Genomics Biotechnology & Emerging Medical Technologies Institute e-News
Aug. 23, 2012

Genetic sleuthing solves solve superbug outbreak that kills 6
The Associated Press via The Washington Post
In 2011, a deadly superbug spread through the nation's leading research hospital, killing six patients before it could be stopped. Scientists at the National Institutes of Health hospital in Bethesda, Md., scrubbed with bleach, locked down patients and even ripped out plumbing. In the end, it took gene detectives analyzing the germ's DNA to trace it to its source.More

Secrets to oldest living family's longevity: Genetics, quality of life
ABC News
Researchers searching for clues to the elixir of long-life have studied the ancient island communities of the Ogliastra region for years now, and most conclude the secret lies in a mix of factors: genetic make-up, diet and environment and a sense of belonging to a community.More

Study: Children of older men have more gene abnormalities
Medical Xpress
Do older fathers doom their children to genetic disease? This is the question raised by a new study that says older men produce more gene mutations in the children they sire, boosting their risk of schizophrenia and autism and possibly other diseases.More

Sore throat treatment should be individually tailored
The Medical News
Throat discomfort may have a variety of causes and a range of symptoms, all of which should be considered before decisions about treatment are made, report researchers. Most cases of sore throat can be managed with over-the-counter treatments and other remedies, according to the researchers. However, to date there is limited information available regarding consumers' perceptions of throat discomfort or their treatment needs.More

Personalized medicine — Medicine for the privileged?
Cancer Network (commentary)
At a time of intense scrutiny of the costs and benefits of medical treatments, "personalized medicine" holds its promise only at the substantial cost of widespread use of the awesome tools of molecular science. Can we really afford personalized medicine or, more specifically, are the benefits of personalized approaches to therapy worth the costs?More

Autism stem-cell therapy to be tested in children in trials
Families with autistic children must navigate a condition where questions outnumber the answers, and therapies remain sparse and largely ineffective. A clinical trial being conducted by the Sutter Neuroscience Institute in Sacramento, Calif., to address this situation began recruiting participants today for a highly experimental stem cell therapy for autism.More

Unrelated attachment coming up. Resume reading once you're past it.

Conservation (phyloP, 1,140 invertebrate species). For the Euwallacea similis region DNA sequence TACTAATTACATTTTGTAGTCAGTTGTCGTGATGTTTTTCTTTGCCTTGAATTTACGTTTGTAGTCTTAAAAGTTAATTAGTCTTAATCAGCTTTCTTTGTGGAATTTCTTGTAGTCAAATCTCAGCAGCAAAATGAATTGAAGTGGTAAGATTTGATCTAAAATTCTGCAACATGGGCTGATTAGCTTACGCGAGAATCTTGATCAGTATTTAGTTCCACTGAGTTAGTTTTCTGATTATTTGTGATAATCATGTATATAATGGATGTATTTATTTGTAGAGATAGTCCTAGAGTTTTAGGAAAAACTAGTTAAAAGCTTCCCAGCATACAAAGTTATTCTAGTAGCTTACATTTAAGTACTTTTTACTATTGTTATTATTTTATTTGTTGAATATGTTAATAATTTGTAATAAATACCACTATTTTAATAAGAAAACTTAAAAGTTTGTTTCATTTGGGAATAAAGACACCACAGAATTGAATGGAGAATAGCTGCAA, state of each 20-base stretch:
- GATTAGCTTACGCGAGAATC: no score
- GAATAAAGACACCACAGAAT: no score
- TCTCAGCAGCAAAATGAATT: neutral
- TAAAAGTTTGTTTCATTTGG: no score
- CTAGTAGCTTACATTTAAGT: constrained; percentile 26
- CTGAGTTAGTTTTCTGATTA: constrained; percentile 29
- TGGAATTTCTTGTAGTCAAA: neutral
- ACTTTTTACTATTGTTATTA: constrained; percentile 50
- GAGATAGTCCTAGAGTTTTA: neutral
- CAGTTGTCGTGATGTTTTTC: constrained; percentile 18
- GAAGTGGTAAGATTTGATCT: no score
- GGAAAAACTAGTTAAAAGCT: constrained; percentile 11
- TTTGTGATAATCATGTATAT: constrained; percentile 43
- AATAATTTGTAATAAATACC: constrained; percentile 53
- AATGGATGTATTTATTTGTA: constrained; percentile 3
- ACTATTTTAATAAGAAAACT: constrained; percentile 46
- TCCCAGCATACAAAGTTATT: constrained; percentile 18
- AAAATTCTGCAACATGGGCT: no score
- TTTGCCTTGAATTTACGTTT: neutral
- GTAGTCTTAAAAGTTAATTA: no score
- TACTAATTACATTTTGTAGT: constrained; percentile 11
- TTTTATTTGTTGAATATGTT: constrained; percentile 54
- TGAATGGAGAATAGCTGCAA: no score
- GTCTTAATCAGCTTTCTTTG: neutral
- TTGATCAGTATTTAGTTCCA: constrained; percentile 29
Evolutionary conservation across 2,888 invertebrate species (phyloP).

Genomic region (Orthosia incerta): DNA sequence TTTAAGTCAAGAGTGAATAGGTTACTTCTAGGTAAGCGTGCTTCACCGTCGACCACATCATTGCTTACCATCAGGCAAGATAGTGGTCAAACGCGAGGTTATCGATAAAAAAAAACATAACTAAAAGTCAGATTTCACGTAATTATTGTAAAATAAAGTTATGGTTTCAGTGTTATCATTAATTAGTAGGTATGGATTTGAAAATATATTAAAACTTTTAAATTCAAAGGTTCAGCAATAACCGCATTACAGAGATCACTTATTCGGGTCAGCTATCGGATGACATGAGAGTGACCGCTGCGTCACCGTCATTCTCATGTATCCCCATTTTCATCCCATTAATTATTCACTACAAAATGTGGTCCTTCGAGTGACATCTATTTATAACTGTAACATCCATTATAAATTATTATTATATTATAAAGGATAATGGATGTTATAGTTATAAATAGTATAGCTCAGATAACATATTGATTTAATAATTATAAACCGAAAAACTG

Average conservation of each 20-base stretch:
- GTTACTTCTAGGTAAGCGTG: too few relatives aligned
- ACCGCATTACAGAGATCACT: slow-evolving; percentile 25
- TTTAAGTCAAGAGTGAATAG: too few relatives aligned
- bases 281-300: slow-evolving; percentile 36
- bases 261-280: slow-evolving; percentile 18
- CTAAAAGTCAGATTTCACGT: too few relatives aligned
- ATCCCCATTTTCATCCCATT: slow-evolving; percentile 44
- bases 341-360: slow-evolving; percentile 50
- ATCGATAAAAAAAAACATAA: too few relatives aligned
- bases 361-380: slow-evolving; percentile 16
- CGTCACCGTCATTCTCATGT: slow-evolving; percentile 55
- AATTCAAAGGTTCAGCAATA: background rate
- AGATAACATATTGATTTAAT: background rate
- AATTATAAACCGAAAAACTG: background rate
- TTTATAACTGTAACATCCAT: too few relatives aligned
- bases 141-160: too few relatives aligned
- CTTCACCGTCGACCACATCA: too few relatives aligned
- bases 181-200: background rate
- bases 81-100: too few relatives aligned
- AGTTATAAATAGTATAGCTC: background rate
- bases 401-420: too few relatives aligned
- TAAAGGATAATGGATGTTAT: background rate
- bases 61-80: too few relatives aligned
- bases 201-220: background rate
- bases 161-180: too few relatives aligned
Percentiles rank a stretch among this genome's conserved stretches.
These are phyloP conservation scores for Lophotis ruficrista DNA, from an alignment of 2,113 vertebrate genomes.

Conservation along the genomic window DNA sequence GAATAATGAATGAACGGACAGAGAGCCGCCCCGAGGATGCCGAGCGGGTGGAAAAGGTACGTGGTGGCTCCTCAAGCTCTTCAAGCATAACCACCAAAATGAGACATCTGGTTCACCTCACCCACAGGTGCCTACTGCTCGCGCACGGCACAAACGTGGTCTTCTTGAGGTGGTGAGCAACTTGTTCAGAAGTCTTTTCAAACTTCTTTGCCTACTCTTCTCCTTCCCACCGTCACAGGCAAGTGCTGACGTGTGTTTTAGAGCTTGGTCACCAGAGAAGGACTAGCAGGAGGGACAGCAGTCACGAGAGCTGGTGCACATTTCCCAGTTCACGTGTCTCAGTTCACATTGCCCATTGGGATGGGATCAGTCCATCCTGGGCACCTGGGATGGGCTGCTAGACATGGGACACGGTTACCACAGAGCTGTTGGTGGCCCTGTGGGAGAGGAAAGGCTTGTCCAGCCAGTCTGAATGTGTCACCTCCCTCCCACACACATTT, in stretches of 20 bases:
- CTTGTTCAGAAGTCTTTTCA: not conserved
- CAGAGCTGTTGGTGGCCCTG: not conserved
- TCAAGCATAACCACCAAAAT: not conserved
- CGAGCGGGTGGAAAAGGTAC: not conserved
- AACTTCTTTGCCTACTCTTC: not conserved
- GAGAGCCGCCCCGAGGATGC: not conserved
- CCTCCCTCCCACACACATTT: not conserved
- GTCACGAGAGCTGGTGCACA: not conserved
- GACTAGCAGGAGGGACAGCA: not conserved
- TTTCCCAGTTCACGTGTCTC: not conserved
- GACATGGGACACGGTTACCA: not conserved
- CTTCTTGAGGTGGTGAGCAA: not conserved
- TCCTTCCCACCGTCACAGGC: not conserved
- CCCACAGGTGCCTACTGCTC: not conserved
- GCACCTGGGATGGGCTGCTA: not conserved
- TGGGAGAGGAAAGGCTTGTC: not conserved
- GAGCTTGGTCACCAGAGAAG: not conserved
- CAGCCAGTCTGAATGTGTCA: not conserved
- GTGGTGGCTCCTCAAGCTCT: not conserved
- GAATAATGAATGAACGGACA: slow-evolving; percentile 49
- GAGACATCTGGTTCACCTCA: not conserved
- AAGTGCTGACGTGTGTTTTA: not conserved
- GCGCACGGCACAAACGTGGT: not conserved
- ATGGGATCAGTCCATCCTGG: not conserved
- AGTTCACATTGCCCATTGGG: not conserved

Blind mice given sight after device cracks retinal code
Blind mice had their vision restored with a device that helped diseased retinas send signals to the brain, according to a study that may lead to new prosthetic technology for millions of sight-impaired people. Current devices are limited in the aid they provide to people with degenerative diseases of the retina, the part of the eye that converts light into electrical impulses to the brain. In research described in the Proceedings of the National Academy of Sciences, scientists cracked the code the retina uses to communicate with the brain.More

'NanoJacket' shows potential for cancer treatment
Researchers at Penn State College of Medicine are working on a new nanotechnology drug delivery system to treat breast cancer. The "NanoJacket" particle targets a gene mutation that causes overexpression of an oncogenic protein in breast cancer patients with poor outcomes and delivers an RNA segment that kills cancer cells.More

Researchers developing emergency treatment for internal bleeding
Researchers from Case Western University reported on progress towards a portable treatment for stopping internal bleeding. In the military, it is the leading cause of battlefield deaths. Yet, no effective portable treatment currently exists to stop internal bleeding, and even at a hospital, a treatment with a coagulation factor VIIa on a compassionate use basis puts the patient at risk of forming dangerous blood clots elsewhere in the body.More

Health insurers see gains in serving poor and elderly
Giant health insurers have been gobbling up smaller ones, partly to strike gold with a new government experiment allowing them to manage care for millions of the nation's sickest, poorest and oldest patients. More

Clinics go mobile to take healthcare to the street
Mobile clinics have become common across the U.S. in the last two decades. The clinics aim to bring care to communities that are short on insurance and healthcare providers. But the clinics' focus on the uninsured has led some to question whether the mobile model will be rendered moot by expansions of insurance coverage under the Affordable Care Act.More

FDA warns of dangerous dietary supplements
The Food and Drug Administration has received dozens of reports about harmful side effects — including stroke and death — linked to two dietary supplements currently on the market, Reumofan Plus and Reumofan Plus Premium.More

FDA extends review for Pfizer arthritis drug by 3 months
The U.S. Food and Drug Administration extended by three months its review of Pfizer's experimental rheumatoid arthritis treatment tofacitinib, one of the most promising new drugs in the company's pipeline.More